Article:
Throughout their lifetime, persons with SCI are at risk for the development of pressure ulcers. Most of the reported costs deal with investigations of various treatment interventions, especially dressings.34 In 2003, Garber and Rintala35 reported that of 102 veterans’ charts reviewed, a total of 625 visits were made to treat 400 pressure ulcers at a cost of $250 per outpatient visit (approximate costs from 199836; costs are higher now). Stage IV was the most prevalent pressure ulcer seen, and pelvic ulcers accounted for almost two-thirds of the worst ulcers reported. The average number of clinic or home visits for pressure ulcer treatment was more than six per person. More than half of the study sample was admitted to the hospital for pressure ulcer treatment at least once during the study period. The average number of hospital admissions was two; almost 30% of veterans were admitted three times or more.35
Two recent reports have examined the direct costs of the treatment of pressure ulcers in persons with SCI. Chan et al.37 studied the costs of treating chronic pressure ulcers among community-dwelling SCI individuals in Ontario, Canada. The average monthly cost was found to be $4,745 per community-dwelling SCI individual. Costs for hospital admission were found to make up for the largest percentage of the total costs.37 In 2011, Stroupe et al. studied the costs of treating pressure ulcers among veterans with SCI.38 The total inpatient cost per year for SCI veterans with pressure ulcers was $91,341, while that for a veteran without pressure ulcer was $13,754. The total outpatient cost per year for SCI veterans with pressure ulcers was $19,844, compared to $11,829 for those without a pressure ulcer.38
Total healthcare costs for individuals with SCI are higher than other groups at risk for pressure ulcer development and increasing rapidly.39 The additional costs of treating veterans with SCI who have pressure ulcers have been estimated to be over $73,000 per annum due primarily to higher inpatient costs.38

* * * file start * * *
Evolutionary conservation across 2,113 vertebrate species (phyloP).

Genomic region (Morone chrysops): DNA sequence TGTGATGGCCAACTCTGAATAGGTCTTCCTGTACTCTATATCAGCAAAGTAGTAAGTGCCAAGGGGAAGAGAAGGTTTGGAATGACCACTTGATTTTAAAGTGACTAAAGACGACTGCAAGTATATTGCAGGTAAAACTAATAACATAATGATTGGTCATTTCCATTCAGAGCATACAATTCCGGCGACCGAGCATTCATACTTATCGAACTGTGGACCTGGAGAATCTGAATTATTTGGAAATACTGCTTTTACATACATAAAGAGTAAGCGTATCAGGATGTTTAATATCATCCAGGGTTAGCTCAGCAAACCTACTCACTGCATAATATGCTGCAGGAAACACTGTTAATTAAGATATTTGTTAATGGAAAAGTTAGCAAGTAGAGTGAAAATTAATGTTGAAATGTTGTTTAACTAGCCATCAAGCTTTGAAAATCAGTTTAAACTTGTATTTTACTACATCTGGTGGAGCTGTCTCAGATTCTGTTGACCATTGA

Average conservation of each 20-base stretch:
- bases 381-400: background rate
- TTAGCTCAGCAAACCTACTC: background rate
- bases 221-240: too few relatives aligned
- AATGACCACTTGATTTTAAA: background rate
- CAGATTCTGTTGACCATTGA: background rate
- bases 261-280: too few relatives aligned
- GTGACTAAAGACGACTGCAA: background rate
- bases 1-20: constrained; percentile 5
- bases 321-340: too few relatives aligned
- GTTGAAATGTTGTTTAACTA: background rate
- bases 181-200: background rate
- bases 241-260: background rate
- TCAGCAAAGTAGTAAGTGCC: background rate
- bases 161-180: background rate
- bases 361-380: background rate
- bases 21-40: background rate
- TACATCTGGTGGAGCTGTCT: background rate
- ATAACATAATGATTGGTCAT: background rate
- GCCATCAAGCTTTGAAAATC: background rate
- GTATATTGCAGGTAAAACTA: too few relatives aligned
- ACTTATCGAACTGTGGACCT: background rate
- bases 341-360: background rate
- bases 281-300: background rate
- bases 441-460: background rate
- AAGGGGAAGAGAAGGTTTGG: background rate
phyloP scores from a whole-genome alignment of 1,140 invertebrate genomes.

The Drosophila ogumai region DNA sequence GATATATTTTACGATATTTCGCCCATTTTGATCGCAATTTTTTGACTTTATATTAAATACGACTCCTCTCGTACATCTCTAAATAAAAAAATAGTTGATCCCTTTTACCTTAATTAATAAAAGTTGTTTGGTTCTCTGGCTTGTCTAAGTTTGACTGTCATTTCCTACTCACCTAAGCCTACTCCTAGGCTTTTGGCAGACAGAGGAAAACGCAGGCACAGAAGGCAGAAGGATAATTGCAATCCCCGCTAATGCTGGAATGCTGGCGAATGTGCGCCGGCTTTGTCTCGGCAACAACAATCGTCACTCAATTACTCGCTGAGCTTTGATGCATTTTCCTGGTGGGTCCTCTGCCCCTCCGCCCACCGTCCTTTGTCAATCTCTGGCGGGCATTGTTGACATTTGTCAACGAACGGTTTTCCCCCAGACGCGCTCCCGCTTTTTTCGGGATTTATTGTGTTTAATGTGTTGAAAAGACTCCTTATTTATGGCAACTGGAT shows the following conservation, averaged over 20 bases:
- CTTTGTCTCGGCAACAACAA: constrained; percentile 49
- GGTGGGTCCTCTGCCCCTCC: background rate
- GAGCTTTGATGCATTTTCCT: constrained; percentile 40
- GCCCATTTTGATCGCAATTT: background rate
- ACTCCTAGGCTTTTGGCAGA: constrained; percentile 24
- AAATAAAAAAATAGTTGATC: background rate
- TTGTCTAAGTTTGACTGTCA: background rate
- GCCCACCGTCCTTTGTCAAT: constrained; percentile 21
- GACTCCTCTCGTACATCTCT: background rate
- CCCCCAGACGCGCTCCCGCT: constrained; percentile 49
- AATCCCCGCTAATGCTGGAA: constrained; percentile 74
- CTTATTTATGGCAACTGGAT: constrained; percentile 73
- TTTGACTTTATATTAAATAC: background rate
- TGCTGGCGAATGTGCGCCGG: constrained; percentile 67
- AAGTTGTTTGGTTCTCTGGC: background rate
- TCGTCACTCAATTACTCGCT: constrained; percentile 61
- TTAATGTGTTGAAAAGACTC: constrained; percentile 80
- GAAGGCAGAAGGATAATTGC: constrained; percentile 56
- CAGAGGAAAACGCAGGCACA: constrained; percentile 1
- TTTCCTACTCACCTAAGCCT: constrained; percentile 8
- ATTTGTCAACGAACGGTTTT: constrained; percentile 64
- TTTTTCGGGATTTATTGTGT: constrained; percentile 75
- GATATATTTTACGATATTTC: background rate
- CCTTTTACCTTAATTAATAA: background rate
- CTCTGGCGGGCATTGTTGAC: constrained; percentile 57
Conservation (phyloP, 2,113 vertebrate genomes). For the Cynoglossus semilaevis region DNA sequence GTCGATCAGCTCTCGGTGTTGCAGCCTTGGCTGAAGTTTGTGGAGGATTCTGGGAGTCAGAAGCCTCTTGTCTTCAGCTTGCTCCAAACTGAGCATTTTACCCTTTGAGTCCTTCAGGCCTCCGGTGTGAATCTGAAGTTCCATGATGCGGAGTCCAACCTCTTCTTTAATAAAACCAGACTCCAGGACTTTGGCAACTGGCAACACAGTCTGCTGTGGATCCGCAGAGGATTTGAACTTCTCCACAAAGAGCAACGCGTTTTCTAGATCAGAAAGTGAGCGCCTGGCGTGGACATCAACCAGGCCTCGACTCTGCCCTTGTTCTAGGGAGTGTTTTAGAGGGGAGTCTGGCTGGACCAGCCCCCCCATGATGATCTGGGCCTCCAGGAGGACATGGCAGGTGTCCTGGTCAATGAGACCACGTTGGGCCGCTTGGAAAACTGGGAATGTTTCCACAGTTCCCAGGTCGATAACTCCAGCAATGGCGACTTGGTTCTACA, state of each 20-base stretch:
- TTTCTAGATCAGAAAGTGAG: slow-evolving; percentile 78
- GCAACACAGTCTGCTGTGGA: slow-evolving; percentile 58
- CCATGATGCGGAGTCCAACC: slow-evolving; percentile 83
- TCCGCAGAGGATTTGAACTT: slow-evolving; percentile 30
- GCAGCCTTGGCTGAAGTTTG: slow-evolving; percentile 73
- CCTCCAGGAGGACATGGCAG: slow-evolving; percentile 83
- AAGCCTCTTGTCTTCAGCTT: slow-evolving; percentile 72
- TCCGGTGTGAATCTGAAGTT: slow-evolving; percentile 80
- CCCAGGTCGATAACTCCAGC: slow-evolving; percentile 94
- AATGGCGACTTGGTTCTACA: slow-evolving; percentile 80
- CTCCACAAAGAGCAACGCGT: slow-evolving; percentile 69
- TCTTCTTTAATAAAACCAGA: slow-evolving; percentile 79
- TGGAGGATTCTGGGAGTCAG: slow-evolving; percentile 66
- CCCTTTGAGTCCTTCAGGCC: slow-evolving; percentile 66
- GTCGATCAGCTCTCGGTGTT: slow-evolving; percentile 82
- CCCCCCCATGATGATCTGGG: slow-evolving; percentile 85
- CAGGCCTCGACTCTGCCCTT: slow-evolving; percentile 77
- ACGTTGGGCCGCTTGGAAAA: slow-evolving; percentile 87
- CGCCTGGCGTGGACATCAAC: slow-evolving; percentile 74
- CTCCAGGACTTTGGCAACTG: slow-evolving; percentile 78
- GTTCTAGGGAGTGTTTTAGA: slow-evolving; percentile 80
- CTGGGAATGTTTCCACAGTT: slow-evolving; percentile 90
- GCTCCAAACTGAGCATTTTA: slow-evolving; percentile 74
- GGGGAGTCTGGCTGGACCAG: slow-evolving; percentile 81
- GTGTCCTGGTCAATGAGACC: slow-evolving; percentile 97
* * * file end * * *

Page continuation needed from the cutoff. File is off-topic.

More than 200 risk factors for the development of pressure ulcers have been reported in the literature. Most of the risk factors were derived from studying elderly nursing home residents. However, many of the risk factors for these patients differ from those experienced by patients with SCI. Immobility increases the risk of pressure ulcer development in both populations. Unlike nursing home residents, however, patients with SCI are encouraged to oversee or direct their own daily care and are expected to take primary responsibility for pressure ulcer prevention. As a result of the limitations imposed by the variables among studies, the literature is often contradictory regarding the effects of a particular risk factor or set of factors potentially responsible for the development of pressure ulcers. Different populations (e.g., acute or chronic SCI patients), inadequate sample sizes, different ways of standardizing the dependent measures, and poor or uncontrolled study designs all add confusion to the interpretation of study results.40,41
According to Chen et al., the risk of pressure ulcers seems to be steady in the first 10 years but increases 15 years postinjury.11 Males, the elderly, blacks, singles, individuals who have less than a high school education, the unemployed, persons with complete SCI, and those with a history of pressure ulcers, rehospitalization, nursing home stay, and other medical comorbidities are at greater risk of developing pressure ulcers.11 Although the number of days hospitalized and frequency of rehospitalizations decreased, the number of pressure ulcers increased over time.11 Charlifue et al.8 found that although the number of pressure ulcers increased as time passed, the best predictor of pressure ulcers over time was a previous history of pressure ulcers.
Despite these limitations, a number of pressure ulcer risk factors specific to the patient with SCI have been identified and described in the literature. Byrne and Salzberg40 summarized the major pressure ulcer risk factors for the patient with an SCI as follows:
- Severity of the SCI (immobility, completeness of the injury, urinary incontinence, and severe spasticity)
- Preexisting conditions (advanced age, smoking, lung and cardiac disease, diabetes and renal disease, and impaired cognition)
- Residence in a nursing home
- Malnutrition and anemia